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When we do a find in linux, I am guessing the kernel will store the result into buffer/cache. Let say after an hour, some changes of the folder and files happened, so my question is, when we do the next find:

i) Will the kernel get the wrong old result stored in buffer/cache ?

ii) How does kernel know there already some changes of the folder and files and it can't use back the result from the buffer/cache ? Is it doing a comparison between the new result and old result ? Wouldn't this even take up more time ? If not, how the kernel achieve such intelligent choice ?

iii) Do we ever need to worry about dropping the cache (i.e. : echo 3 > /proc/sys/vm/drop_caches) to get the latest result of our operation let say find ? or there are some scenario where we need to do such thing ? (although I feel we shouldn't need to, but just want to make sure)

iv) Let say there is a scenario where some cron script run a command (may be grep a very huge file) that causing to taken up most of the resource of the server. We kill that process and truncate that huge file. That cron job then run again after few minutes. Do we need to drop the buffer/cache in order to avoid the next grep getting the huge file content result stored in it to avoid it hang the server again ? (sorry if this question sound too silly to you)

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  • The system maps buffers directly to their corresponding cache entry. The cached version is always accurate, sometimes more than the disk's version if the buffer hasn't yet been flushed. It is a common mistake to think that the amount of memory taken by the cache could slow down their machine or cause out of memory problems, but that's not the case. The kernel will always prioritize any request to memory and flush the required amount of cache to balance the system. Feb 4 '17 at 5:57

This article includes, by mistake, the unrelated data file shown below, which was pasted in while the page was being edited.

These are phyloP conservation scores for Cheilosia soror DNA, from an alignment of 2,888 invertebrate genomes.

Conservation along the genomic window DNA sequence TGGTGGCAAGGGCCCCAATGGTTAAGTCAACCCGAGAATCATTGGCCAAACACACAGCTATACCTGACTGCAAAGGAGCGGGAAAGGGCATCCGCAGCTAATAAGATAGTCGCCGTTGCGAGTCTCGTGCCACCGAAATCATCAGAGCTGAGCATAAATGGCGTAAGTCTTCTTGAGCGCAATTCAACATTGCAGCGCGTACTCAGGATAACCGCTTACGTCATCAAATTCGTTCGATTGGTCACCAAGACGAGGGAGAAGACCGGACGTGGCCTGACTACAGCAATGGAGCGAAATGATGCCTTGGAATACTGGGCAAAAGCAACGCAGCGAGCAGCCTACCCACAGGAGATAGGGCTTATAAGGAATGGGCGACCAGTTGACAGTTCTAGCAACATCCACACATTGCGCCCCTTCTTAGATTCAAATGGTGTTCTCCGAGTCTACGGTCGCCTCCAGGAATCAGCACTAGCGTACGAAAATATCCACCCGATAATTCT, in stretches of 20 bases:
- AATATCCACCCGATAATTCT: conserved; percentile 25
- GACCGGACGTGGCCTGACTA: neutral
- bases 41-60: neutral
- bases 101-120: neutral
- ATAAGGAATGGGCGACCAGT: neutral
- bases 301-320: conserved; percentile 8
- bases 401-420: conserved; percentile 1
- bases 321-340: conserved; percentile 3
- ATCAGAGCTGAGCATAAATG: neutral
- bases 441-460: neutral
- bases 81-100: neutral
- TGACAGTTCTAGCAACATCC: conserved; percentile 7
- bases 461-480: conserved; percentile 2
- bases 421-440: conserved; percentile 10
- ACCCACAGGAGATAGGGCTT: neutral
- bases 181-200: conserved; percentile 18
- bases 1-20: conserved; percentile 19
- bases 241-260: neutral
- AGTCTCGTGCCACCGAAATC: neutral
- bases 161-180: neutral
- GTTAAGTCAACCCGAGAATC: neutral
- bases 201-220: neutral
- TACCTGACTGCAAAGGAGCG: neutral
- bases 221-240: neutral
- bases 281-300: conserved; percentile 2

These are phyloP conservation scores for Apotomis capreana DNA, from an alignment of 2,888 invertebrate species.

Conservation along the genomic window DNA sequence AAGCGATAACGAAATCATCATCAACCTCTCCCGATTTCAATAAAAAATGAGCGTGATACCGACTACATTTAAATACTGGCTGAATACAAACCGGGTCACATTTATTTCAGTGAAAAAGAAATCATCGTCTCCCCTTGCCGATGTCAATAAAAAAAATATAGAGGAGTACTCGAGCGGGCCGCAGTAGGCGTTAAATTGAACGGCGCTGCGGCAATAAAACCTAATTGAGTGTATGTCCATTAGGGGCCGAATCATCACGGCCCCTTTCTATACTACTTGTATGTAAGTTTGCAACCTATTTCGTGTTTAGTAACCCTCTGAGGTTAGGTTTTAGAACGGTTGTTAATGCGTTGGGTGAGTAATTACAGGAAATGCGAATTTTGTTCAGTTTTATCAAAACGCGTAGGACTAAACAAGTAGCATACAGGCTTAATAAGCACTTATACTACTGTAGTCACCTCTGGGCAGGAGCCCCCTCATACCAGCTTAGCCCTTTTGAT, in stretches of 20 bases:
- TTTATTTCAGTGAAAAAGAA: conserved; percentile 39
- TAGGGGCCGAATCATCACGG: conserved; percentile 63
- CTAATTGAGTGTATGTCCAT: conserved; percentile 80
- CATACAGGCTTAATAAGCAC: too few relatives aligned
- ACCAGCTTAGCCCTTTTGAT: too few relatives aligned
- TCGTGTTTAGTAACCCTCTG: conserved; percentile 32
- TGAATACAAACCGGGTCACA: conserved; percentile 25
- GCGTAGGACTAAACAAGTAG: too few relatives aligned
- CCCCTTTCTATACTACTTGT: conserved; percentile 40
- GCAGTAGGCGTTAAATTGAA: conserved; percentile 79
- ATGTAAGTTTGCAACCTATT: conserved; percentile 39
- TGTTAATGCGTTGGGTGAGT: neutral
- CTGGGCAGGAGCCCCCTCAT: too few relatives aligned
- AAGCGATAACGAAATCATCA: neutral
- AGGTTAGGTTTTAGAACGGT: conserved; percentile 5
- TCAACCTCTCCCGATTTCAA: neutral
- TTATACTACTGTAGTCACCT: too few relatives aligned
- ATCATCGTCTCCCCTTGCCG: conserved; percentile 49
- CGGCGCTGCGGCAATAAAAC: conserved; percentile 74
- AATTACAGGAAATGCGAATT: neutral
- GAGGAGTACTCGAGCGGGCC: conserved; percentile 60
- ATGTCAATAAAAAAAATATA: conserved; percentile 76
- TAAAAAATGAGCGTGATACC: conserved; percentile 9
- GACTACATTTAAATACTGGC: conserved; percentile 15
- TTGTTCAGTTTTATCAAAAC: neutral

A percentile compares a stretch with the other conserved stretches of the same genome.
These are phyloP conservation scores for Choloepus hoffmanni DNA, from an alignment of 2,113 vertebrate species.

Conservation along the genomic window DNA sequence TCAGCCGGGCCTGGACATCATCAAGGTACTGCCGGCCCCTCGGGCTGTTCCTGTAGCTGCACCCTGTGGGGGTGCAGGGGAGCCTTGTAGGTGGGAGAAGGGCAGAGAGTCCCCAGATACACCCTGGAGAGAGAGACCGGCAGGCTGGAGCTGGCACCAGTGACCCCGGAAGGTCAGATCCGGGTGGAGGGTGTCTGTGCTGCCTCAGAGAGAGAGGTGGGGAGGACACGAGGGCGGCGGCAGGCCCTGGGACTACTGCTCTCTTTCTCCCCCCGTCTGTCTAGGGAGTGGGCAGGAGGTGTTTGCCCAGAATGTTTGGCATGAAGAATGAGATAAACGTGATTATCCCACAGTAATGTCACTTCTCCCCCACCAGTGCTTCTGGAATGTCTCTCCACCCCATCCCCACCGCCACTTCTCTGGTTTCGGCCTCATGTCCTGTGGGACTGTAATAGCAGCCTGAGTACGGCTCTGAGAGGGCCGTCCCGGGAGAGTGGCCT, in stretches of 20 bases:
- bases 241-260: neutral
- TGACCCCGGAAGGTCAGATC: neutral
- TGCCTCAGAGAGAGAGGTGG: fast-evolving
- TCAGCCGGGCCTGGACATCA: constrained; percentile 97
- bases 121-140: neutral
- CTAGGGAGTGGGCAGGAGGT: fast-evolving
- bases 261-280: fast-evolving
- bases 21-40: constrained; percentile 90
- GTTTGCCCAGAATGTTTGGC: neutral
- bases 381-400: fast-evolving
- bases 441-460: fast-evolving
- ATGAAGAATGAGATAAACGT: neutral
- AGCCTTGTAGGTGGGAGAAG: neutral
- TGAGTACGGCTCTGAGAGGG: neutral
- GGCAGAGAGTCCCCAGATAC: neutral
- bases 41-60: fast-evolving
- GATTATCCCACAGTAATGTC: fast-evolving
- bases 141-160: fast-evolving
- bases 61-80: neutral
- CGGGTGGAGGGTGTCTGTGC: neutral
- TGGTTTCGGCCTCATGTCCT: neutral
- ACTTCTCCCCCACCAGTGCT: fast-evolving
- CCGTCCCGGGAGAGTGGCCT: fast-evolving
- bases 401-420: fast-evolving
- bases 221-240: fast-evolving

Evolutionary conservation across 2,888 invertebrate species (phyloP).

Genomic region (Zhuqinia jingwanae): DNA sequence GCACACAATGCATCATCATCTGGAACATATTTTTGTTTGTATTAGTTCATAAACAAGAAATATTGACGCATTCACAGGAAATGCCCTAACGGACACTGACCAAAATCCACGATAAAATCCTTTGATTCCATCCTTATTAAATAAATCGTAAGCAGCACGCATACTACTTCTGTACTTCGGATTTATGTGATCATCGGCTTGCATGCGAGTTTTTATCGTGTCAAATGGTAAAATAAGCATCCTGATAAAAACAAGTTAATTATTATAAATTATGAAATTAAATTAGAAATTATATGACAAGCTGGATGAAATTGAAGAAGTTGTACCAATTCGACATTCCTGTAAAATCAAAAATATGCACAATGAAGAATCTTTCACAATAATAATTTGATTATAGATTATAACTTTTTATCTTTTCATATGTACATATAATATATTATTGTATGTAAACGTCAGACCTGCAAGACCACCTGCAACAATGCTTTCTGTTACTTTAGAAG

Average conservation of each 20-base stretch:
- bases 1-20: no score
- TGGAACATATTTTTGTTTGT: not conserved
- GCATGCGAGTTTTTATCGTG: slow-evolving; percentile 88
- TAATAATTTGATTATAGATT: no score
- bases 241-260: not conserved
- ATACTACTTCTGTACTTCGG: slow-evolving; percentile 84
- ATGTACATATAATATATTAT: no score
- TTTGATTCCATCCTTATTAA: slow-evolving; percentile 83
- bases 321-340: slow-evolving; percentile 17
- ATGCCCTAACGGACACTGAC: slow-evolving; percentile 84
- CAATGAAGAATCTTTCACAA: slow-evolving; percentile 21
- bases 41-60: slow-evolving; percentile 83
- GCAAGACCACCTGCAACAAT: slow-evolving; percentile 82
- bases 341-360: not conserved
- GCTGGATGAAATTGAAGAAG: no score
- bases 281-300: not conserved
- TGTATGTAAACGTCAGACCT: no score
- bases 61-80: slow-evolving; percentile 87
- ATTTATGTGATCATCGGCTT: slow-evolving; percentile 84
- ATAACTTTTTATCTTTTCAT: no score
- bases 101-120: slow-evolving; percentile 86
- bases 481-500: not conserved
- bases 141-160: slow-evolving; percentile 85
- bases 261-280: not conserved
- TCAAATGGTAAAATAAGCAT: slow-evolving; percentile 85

• A grep should normally not be able to hang a server. The only case I could imagine is if you have a single core CPU and a complex regular expression. The solution if that's similar to your case, is to run it on low priority with nice. Feb 4 '17 at 5:59
  • @julie: "sometimes more than the disk's version if the buffer hasn't yet been flushed" -> what does the 'more' here mean ?
    – sylye
    Feb 4 '17 at 16:55
  • @julie: " It is a common mistake to think that the amount of memory taken by the cache could slow down their machine or cause out of memory problems"-> I understand about this :) My question is not concern about out of memory, but the integrity of the data stored in buffer/cache. Thanks for reminding us about it though,appreciated :)
    – sylye
    Feb 4 '17 at 16:56
  • The system cache is at the core of the filesystem IO. The buffers allocated there are used directly for read and write operations to the disk. So there's no question about integrity since what is in the cache is exactly what should be there at any moment. Feb 4 '17 at 17:46

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